The Internet is a network built by physically connecting other networks. To connect our networks together, we use a special device called a gateway. Any Ethernet node can conceivably act as a gateway, though many do not. Gateways have two or more physical network interfaces and do a particular job, just as their name implies: they relay packets destined for other networks, and they receive packets destined for nodes on one of their own networks.
Gateways are also routers
Gateways can also be called routers, since they route packets from one net- work to another. If you consider that all networks are equal, then the notion of transmitting packets from one to the other becomes a little easier. No longer is it necessary for our network nodes to understand how to find every other node on remote networks. Maintaining that amount of ever-changing information on every computer connected to every network would be impossible. Instead, nodes on our local network only need to know the address of the gateway. That is, local nodes only need to know which node is the “exit” or “gate” to all other networks. The gateway takes on the task of correctly routing packets with foreign destinations to either the remote network itself or another gateway.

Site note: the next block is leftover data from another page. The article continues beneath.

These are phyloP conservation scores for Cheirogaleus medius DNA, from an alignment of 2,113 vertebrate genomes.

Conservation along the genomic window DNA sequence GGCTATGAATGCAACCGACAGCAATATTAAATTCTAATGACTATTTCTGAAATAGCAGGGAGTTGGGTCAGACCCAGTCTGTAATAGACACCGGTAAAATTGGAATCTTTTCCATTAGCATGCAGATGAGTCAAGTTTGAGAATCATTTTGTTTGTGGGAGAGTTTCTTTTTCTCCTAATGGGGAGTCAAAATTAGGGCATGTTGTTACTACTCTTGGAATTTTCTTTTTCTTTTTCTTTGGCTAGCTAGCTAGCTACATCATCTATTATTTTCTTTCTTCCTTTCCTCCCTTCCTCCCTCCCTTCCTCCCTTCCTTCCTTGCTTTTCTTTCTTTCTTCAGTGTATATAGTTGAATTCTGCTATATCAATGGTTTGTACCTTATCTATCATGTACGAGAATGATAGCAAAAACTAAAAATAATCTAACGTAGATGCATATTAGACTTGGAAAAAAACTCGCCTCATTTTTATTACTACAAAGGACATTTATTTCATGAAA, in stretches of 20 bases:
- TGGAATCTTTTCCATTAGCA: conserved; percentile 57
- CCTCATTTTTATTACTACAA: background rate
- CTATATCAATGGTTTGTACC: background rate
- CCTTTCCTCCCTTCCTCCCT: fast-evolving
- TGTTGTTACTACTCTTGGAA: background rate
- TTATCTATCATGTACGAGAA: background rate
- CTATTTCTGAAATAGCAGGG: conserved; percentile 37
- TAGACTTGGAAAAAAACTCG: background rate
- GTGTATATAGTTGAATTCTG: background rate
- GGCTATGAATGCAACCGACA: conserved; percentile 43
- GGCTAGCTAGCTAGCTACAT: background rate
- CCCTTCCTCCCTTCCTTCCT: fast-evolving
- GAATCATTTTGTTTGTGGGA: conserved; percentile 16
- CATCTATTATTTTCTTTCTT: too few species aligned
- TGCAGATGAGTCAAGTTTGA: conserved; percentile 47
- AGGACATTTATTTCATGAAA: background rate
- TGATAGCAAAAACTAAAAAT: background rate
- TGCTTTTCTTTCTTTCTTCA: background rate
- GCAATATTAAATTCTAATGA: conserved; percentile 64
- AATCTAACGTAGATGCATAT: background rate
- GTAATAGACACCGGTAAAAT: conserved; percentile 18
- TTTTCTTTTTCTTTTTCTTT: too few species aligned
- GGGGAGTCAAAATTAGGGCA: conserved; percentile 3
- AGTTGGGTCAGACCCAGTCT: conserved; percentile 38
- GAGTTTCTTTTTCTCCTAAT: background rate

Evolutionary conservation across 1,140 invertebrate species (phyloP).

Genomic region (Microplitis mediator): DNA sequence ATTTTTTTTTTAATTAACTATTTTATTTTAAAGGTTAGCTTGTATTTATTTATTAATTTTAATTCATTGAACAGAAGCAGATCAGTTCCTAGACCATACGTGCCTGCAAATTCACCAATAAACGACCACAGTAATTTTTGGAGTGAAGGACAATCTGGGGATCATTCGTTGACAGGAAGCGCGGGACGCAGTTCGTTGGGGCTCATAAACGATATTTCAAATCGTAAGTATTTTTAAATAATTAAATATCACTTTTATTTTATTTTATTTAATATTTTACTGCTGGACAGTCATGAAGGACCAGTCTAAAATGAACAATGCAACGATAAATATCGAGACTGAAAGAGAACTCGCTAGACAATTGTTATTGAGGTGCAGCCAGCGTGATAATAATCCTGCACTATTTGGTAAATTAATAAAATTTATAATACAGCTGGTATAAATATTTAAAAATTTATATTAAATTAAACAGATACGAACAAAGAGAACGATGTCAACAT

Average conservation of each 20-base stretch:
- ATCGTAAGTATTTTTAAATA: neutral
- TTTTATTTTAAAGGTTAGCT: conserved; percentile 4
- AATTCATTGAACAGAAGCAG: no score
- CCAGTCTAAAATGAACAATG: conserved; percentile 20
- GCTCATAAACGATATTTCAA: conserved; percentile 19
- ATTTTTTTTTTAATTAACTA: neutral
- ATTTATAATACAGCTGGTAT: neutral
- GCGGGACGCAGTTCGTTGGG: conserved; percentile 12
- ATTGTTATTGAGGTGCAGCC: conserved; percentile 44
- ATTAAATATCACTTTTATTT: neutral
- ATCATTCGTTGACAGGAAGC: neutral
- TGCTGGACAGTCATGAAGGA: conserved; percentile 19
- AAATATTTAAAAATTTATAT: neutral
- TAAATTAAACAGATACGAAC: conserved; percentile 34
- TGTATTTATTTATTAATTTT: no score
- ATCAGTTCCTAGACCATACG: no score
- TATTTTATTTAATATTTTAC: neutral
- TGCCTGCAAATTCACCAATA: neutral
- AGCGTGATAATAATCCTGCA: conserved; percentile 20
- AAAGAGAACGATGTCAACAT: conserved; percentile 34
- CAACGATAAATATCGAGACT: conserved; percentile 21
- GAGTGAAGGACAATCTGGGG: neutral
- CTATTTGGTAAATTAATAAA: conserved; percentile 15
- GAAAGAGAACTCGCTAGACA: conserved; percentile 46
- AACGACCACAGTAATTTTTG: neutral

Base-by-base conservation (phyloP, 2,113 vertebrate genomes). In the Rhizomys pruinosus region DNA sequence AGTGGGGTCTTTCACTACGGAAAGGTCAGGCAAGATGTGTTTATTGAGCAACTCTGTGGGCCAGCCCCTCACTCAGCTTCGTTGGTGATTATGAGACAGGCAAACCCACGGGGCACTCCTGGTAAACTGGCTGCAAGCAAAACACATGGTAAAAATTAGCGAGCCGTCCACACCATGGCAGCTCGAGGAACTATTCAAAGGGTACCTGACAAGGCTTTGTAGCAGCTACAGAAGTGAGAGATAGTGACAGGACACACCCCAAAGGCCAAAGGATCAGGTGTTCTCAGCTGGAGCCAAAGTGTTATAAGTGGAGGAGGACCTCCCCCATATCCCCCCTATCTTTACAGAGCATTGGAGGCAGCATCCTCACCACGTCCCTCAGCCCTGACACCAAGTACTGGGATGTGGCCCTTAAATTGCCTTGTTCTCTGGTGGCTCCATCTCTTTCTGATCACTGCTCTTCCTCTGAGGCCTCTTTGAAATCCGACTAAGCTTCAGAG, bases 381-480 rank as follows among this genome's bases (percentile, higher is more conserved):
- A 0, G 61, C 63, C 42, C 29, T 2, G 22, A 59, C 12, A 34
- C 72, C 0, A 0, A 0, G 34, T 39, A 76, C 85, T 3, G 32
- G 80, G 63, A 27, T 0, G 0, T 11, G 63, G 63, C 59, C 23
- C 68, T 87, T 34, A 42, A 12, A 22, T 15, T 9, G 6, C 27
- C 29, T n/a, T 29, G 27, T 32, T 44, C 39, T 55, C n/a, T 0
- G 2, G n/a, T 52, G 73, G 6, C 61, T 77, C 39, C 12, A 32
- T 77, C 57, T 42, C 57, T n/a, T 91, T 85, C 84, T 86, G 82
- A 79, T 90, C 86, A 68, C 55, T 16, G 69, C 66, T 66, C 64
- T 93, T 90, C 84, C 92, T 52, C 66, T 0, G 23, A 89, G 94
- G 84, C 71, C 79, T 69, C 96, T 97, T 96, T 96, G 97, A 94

Gateways route packets based on destination networks
Gateways seem simple, but as we’ve mentioned, asking one device to keep track of the information for every network that’s connected to every other net- work is impossible. So how do our gateways do their job without becoming hopelessly buried by information? The gateway rule is critical: network gateways route packets based on destination networks, not destination nodes.
Gateways don't have to know how to reach every node
Thus, our gateways aren’t required to know how to reach every node on all the networks that might be connected. A particular set of networks might have thousands of nodes on it, but the gateway doesn’t need to keep track of all of them. Gateways only need to know which node on their own network will move packets from their network to some other network. Eventually, the packets reach their destination network. Since all devices on a particular network check all packets to see if the packets are meant for them, the packets sent by the gateway will automatically get picked up by the destination host without the sender needing to know any specifics except the address of its own gateway. In short, a node sending data needs to decide one thing: whether the data is destined for a local network node or remote network node. If local, the data is sent between the two nodes directly. If remote, the data is sent to the gateway, which in turn makes the same decision until the data eventually gets picked up by the recipient.
Published on Thu 29 March 2012 by Daisy Batty in Networking with tag(s): gateway